We can begin to honor the victims and the families affected by the Orlando hate crime by making sure that it only changes us (and the world) for the better. I think this begins by honoring the grief or whatever powerlessness we feel today.

Grief is ultimately designed to provide understanding, which is the calm after the storm, the “aha.” Rage, anger, and all the powerlessness we feel are the storm. They are the precursors to understanding, but they are not understanding itself and the relief we are seeking from true comprehension. We want to know what we can do to help. We want to ease the suffering of others. We want the violence to end. We want peace again.

Answers, resolve and peace come from allowing the storm to play out in the mind-body by practicing self-compassion. This can take some time and gentleness with self learning how to allow the answers again.

If you find yourself acting out the anger, tension, or rage, that’s okay. But you will notice it only brings temporary relief, and many times it continues the hurt.

Truth time. Since Sunday morning, I have been watching television, allowing and witnessing all the emotion I feel. I’ve witnessed wildly unhealthy thoughts racing through my mind. I recall myself snarling at a reporter—out loud. At moments yesterday, no elected or unelected official was safe from the vitriol in my mind. I call this blame ‘n’ shame.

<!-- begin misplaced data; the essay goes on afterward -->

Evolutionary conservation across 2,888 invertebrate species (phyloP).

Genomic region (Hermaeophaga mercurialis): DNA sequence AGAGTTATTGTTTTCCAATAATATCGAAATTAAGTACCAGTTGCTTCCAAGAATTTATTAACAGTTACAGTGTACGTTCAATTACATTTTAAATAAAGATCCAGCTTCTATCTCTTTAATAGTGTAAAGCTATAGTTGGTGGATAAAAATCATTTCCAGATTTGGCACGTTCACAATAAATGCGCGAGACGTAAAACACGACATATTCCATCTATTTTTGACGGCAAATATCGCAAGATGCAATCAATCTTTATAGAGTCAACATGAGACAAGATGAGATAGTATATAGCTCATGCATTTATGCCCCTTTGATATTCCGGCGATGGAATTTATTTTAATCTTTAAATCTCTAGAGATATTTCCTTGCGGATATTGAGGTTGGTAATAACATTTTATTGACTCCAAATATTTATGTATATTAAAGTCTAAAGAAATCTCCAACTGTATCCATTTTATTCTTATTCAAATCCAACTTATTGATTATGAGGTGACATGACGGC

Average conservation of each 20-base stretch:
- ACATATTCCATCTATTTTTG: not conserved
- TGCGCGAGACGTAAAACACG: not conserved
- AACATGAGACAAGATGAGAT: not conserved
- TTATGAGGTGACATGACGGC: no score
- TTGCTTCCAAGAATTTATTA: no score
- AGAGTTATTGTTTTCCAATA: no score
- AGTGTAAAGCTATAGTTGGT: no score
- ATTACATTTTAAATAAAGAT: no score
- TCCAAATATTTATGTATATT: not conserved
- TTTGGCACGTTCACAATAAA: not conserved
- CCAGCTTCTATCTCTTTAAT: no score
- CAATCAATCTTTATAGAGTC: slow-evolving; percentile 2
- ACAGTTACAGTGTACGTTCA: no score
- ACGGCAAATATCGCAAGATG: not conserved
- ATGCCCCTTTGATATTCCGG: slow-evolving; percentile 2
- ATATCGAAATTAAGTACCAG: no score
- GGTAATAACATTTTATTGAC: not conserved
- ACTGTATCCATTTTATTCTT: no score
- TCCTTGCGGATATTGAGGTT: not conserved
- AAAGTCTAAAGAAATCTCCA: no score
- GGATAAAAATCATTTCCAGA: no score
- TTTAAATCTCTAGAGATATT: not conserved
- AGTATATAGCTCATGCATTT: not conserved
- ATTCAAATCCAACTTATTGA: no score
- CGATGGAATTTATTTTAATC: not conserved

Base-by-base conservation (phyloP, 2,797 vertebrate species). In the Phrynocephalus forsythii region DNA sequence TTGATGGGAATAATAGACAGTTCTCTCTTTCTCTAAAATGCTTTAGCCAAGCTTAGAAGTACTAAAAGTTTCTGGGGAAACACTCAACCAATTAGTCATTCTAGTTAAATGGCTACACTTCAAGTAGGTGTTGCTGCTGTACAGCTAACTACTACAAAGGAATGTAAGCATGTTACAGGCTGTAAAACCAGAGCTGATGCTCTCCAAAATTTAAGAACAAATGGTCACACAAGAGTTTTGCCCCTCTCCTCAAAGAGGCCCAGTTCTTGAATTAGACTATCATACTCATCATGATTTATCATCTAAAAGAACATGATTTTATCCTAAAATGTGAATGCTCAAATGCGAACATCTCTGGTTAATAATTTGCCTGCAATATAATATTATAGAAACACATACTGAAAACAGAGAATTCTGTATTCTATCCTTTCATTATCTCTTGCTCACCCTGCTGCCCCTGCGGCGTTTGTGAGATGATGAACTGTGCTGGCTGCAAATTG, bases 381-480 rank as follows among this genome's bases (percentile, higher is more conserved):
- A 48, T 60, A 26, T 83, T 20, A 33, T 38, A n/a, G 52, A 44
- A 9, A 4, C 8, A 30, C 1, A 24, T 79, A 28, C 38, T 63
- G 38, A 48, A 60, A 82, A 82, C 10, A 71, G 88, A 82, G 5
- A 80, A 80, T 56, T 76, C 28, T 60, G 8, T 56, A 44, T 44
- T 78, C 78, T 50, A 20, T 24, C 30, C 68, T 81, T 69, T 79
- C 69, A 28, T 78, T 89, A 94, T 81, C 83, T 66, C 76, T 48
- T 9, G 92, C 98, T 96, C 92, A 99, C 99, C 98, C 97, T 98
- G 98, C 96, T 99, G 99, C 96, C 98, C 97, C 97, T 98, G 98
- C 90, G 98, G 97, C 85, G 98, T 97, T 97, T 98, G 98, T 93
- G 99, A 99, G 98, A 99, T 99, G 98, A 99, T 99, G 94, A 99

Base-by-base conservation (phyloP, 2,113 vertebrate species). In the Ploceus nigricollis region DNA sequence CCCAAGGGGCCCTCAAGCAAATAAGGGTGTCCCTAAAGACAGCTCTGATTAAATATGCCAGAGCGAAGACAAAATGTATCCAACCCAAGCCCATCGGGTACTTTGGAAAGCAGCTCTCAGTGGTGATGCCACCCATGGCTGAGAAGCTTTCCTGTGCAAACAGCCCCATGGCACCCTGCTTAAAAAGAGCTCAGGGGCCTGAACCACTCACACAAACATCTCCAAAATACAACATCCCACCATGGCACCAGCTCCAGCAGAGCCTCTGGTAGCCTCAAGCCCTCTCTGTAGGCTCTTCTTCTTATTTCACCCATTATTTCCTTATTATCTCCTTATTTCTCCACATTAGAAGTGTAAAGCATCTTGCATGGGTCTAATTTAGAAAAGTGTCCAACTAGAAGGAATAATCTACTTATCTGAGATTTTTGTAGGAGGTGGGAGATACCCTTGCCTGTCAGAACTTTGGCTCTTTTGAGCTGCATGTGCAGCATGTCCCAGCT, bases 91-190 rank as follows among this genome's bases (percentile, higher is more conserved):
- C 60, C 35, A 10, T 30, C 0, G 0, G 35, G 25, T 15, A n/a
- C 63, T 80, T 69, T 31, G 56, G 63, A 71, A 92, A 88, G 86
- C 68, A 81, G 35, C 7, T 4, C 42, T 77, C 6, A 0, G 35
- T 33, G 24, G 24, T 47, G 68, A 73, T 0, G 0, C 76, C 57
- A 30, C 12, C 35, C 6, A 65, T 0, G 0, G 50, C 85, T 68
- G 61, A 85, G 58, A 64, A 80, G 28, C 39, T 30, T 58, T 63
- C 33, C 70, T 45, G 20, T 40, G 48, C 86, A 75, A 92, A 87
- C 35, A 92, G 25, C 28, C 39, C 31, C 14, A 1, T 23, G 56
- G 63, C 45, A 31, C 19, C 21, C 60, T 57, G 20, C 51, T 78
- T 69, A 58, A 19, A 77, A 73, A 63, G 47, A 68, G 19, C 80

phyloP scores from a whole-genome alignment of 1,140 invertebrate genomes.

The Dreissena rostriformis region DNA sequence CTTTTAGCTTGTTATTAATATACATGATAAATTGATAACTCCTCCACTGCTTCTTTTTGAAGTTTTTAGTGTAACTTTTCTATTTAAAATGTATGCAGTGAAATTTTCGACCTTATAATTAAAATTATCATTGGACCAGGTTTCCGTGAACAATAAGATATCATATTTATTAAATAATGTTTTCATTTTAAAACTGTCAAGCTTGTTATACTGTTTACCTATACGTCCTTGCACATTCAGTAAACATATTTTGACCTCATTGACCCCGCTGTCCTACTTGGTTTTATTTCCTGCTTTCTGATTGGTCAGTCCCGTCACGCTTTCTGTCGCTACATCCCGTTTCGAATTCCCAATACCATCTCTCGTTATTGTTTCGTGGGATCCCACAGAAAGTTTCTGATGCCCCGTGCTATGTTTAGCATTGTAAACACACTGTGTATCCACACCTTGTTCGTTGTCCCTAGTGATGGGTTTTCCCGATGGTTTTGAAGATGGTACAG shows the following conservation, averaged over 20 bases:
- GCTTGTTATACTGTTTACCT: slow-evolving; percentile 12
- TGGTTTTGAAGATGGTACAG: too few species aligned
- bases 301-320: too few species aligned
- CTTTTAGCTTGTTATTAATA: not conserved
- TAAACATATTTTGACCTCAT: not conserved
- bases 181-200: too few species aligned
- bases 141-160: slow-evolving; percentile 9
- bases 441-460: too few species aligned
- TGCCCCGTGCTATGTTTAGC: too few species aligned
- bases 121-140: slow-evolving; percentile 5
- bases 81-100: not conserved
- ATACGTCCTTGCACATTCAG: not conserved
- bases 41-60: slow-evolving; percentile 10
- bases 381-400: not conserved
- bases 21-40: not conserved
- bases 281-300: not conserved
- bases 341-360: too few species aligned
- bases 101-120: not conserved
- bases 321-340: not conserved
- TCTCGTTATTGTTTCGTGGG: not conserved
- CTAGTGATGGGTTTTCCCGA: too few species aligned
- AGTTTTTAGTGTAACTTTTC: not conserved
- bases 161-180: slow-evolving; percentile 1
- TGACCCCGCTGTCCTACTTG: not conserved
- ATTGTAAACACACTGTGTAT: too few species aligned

The blame ‘n’ shame is a way of avoiding deeper understanding and opting out of participating fully in healing from the grief process. It is spiritual deflection, kicking the can down the road so that we never have to own the fear and take responsibility.

Truthfully, you don’t have to look far to see it being modeled for us by parents, teachers, business leaders, Ivy League politicians—and this spiritual teacher. I played all day yesterday as the shock was overwhelming.

Although understandable, this behavior robs us of life and has us avoiding the real solutions and releasing the fear in a healthy way.

Mainly, the reason we surrender to the grief is because hate and fear will change the trajectories of our lives and cripple our relationships. We will live a different life because of the hateful event. We become what the terrorist wanted. Fear wins. Terror wins.

Yet we have to accept wherever we are in the process, and I’m not there yet. No answers tonight, just sadness. Maybe some pie. The good news is that I’ve quit yelling at the television—at least for now.

I will continue to practice self-compassion, ask for answers and work to find them. Mainly, I wanted you to know you’re not alone if you are working through this awful stuff that many of us feel. We can honor the lives lost to the horrific event in Orlando by how we choose to live.

I truly hope this helps in some small way,

Dana